Neil Young, ‘Archives Vol. II: 1972-1976′: Album Review
When Neil Young released the first volume of his Archives series in 2009, the expectation was for the second edition to arrive within a year or two.
But years dragged on, and Young released one album after another – some new studio records, a couple live LPs, various other archival projects – while Archives was delayed again and again. He even launched a website dedicated to his vault recordings while promising a second volume was imminent.
More than a decade after that excellent 10-disc box covering 1963-72 and Young's work with Buffalo Springfield, Crosby, Stills & Nash and other bands, Archives Vol. II: 1972-1976 picks up the story with 10 more discs and dozens of previously unreleased tracks from one of the singer-songwriter's most fertile periods.
Following 1972's chart-topping Harvest and its No. 1 single "Heart of Gold" – which were covered on Vol. I – Young embarked on an era of prolific studio work that resulted in albums released months (1974's On the Beach), years (1975's Tonight's the Night, which was made in 1973) and sometimes decades (Homegrown, recorded in 1974 but released in 2020) after they were recorded. They form the foundation of Archives Vol. II, along with some previously released live material from the three and a half years collected here.
Arranged chronologically, rather than in the haphazard manner Young himself has often put them out, the 131 tracks draw a straight line from the country-folk Harvest and the similarly themed songs recorded in late 1972 that open the box to the scarred and cathartic Tonight's the Night and the ragged blues of On the Beach. And then it all goes back again with the stripped-down sessions found on the unreleased The Old Homestead disc that evolved into Homegrown.
That doesn't make following Young's thought process any easier. He occasionally jumps around stylistically within projects, using various backing bands – everyone from members of Crosby, Stills & Nash and the Band to Emmylou Harris and Crazy Horse show up – to share his songs.
You probably already know the best songs here: "Tonight's the Night," "Cortez the Killer" and "Like a Hurricane" were all recorded during this period. And there's opportunity to revisit some great deep tracks like "Revolution Blues," "Don't Cry No Tears" and "Long May You Run." But Archives Vol. II also offers a few dozen cuts – in one form or another – that have never shown up on record before, ranging from live numbers to alternate versions to long-lost songs that never found their way out of Young's vaults.
Some, like the abandoned "Come Along and Say You Will" recorded with the Stray Gators in late 1972, could have fit on any number of Young projects from the '70s. Others, like a ragged cover of Joni Mitchell's "Raised on Robbery" from the Tonight's the Night sessions, are tossed-off numbers from the era that were probably never seriously considered or intended for release.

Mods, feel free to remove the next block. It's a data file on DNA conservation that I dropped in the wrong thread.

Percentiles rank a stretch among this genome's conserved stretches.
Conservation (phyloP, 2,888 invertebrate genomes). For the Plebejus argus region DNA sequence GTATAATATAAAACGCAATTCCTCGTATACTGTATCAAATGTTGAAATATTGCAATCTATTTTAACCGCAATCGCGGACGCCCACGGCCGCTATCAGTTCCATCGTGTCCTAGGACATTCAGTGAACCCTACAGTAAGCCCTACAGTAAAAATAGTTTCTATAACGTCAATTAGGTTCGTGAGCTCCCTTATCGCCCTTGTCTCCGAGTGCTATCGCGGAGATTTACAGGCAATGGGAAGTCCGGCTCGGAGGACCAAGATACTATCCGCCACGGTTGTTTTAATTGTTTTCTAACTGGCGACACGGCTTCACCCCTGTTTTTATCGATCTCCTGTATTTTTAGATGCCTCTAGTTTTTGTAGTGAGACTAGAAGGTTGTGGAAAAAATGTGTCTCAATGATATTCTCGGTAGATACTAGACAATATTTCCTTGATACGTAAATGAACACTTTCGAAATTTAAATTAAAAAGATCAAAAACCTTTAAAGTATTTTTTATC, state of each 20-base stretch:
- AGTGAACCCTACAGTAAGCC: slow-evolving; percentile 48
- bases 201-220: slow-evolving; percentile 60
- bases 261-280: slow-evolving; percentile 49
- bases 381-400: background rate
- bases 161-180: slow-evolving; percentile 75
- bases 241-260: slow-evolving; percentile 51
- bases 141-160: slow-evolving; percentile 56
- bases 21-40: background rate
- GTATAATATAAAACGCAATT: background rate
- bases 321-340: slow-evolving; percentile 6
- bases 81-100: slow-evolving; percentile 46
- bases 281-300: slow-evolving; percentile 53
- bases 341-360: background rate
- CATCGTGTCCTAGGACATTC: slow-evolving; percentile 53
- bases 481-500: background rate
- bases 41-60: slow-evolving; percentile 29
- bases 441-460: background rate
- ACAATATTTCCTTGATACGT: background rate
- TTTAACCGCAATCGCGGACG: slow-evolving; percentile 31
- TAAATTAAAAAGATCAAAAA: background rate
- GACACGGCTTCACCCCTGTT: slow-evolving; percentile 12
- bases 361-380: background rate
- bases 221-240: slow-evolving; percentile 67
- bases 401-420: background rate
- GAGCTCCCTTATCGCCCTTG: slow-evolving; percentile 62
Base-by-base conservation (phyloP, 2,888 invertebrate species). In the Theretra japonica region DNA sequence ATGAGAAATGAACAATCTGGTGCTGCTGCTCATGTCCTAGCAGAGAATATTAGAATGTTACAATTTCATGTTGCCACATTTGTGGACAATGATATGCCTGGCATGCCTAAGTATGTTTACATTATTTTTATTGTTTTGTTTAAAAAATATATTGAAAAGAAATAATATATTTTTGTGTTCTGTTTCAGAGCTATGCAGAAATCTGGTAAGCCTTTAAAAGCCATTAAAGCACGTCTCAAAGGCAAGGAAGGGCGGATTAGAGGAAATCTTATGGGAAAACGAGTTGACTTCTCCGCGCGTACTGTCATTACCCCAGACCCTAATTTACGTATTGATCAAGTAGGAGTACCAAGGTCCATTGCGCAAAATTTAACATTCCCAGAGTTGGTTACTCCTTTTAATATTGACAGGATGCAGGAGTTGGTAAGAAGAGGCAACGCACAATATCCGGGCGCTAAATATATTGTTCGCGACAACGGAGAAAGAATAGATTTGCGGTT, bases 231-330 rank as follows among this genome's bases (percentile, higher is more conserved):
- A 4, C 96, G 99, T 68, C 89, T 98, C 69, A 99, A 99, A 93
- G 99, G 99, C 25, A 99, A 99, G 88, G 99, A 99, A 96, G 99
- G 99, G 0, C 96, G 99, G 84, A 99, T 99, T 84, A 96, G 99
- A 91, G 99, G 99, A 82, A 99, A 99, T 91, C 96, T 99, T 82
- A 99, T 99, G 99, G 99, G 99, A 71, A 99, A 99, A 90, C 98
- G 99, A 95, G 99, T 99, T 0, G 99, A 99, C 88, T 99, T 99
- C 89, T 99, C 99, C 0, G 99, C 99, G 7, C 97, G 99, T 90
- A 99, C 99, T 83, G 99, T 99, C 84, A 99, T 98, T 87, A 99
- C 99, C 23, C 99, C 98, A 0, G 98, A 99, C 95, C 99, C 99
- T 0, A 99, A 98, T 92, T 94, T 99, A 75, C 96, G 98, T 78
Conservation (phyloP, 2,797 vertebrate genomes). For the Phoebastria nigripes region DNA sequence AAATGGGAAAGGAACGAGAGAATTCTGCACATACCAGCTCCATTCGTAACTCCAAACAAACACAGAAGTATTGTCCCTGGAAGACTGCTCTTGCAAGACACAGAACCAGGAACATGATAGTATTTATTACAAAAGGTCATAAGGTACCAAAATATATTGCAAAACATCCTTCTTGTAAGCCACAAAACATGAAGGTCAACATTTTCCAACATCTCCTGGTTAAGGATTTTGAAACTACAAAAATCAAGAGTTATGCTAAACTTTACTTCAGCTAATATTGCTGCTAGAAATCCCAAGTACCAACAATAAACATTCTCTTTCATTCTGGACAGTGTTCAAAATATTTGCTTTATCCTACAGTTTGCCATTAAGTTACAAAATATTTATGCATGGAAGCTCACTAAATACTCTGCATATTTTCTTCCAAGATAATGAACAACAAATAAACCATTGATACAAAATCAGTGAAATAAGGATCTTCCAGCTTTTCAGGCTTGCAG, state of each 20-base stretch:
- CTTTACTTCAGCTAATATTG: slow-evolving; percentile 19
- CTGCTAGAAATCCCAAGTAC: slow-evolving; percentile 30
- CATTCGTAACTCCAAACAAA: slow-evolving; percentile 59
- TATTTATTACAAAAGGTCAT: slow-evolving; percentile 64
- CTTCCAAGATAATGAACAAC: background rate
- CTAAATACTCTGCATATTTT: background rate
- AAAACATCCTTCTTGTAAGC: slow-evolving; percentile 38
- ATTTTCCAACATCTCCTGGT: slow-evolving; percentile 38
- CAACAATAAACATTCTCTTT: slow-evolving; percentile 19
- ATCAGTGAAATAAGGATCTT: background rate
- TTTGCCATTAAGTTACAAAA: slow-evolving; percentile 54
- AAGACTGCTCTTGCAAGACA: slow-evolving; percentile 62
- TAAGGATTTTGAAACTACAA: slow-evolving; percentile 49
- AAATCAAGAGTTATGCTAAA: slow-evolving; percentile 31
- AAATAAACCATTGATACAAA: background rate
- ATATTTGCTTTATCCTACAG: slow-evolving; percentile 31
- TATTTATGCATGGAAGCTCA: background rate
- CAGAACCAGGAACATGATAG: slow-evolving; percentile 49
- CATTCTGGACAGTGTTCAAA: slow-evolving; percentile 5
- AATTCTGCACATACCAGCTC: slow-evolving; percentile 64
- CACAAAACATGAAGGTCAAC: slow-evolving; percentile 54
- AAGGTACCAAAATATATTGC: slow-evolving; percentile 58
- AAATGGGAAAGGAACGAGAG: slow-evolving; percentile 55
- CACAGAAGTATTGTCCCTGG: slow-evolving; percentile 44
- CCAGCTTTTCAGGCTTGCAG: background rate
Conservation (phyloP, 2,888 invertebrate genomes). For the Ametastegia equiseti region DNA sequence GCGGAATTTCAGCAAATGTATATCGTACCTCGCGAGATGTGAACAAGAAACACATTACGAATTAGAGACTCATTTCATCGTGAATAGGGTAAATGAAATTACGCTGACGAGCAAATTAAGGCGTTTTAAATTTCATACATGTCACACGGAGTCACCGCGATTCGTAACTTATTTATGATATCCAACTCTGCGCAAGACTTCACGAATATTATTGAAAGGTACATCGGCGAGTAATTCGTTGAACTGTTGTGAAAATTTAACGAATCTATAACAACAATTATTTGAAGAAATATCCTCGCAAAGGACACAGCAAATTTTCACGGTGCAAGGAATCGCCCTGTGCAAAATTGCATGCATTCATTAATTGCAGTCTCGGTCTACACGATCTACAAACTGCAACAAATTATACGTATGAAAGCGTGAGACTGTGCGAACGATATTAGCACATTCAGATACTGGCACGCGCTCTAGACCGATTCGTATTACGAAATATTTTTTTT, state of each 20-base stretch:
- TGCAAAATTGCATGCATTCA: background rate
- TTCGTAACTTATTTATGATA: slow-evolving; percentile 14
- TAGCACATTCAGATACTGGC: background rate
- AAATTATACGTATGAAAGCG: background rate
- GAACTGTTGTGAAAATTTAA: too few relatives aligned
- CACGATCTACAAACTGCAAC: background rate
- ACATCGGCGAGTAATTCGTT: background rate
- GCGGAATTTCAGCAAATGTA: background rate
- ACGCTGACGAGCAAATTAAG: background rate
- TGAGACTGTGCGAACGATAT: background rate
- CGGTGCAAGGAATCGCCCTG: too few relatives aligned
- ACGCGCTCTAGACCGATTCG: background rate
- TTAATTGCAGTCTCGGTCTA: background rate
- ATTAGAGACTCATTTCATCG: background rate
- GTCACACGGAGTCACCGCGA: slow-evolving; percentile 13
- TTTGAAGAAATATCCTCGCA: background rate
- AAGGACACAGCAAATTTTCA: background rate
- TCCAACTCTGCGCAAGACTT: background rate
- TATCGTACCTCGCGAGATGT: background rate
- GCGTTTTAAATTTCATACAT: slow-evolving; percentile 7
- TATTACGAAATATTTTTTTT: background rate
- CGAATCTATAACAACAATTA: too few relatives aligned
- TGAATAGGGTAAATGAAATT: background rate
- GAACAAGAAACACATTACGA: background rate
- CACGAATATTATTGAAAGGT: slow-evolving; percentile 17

That pretty much sums up Young throughout his 50-plus recording career. He's delivered classic albums in the '60s (Everybody Knows This Is Nowhere), '70s (Harvest), '80s (Freedom), '90s (Ragged Glory) and '00s (Le Noise). He's also released several forgettable records along the way, but that's bound to happen with an artist as prolific and risk-taking as Young. (Only Bob Dylan rivals him across the board.) But the '70s remain his golden era, so there aren't many dull moments on Archives Vol. II.
Best of all, many of those lost albums from Young's past can be assembled with the pieces here. The best and most fabled of those, Homegrown, has already seen release, but leftover songs from the sessions – "Frozen Man," "Changing Highways" and "Deep Forbidden Lake," among them – reveal just how inspired he was following his breakup with actress Carrie Snodgress. Another album could have easily come together from the unused tracks, some of which ended up in different versions on later records.
Same goes for the 1975 sessions with Crazy Horse that yielded the Zuma album. Early takes on Rust Never Sleeps tracks "Ride My Llama" and "Powderfinger" are especially powerful here, reshuffling volume levels from the songs you know. And the "Look Out for My Love" disc collects stray material from 1975-76 eventually targeted for various projects, including the mostly acoustic Comes a Time, Young's career-sweeping 1977 compilation Decade and the abandoned Crosby, Stills, Nash & Young album Human Highway.
It all amounts to the definitive statement on the important second part of Young's long career. The three albums released under his name during this period are among his best, and much of the leftover material served as the bedrock to other great projects later. There was more to come, of course, and future Archives volumes will presumably collect those eras. As an artist, Young has been notoriously spotty in the proceeding decades. Here, though, few were better.